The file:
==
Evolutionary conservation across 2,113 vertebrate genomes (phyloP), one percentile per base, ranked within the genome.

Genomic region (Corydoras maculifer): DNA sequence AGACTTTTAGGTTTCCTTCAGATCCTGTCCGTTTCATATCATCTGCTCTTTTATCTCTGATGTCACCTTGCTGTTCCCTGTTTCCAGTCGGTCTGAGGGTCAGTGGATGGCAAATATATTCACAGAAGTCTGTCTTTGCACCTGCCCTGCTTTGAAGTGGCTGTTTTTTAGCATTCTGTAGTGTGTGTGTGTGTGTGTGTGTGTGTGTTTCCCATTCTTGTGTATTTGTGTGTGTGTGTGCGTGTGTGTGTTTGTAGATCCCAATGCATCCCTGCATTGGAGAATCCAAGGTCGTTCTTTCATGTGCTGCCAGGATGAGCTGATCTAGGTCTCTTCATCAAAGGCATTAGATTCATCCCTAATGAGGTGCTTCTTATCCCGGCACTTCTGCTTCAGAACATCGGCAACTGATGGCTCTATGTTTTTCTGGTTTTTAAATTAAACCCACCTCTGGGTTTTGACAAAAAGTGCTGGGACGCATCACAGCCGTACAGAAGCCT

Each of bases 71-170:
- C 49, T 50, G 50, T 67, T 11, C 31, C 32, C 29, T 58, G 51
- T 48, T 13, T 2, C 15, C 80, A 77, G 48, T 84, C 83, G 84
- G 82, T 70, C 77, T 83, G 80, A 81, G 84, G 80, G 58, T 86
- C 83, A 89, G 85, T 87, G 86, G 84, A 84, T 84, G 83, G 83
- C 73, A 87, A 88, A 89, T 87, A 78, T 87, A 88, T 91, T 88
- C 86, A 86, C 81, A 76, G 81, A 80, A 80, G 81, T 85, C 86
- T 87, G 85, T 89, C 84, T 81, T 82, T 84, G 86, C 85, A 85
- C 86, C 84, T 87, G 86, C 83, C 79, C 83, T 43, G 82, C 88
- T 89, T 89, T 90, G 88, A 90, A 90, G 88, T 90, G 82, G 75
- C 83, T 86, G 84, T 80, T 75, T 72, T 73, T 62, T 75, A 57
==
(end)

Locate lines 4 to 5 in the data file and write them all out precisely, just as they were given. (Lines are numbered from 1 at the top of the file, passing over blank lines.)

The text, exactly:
- C 49, T 50, G 50, T 67, T 11, C 31, C 32, C 29, T 58, G 51
- T 48, T 13, T 2, C 15, C 80, A 77, G 48, T 84, C 83, G 84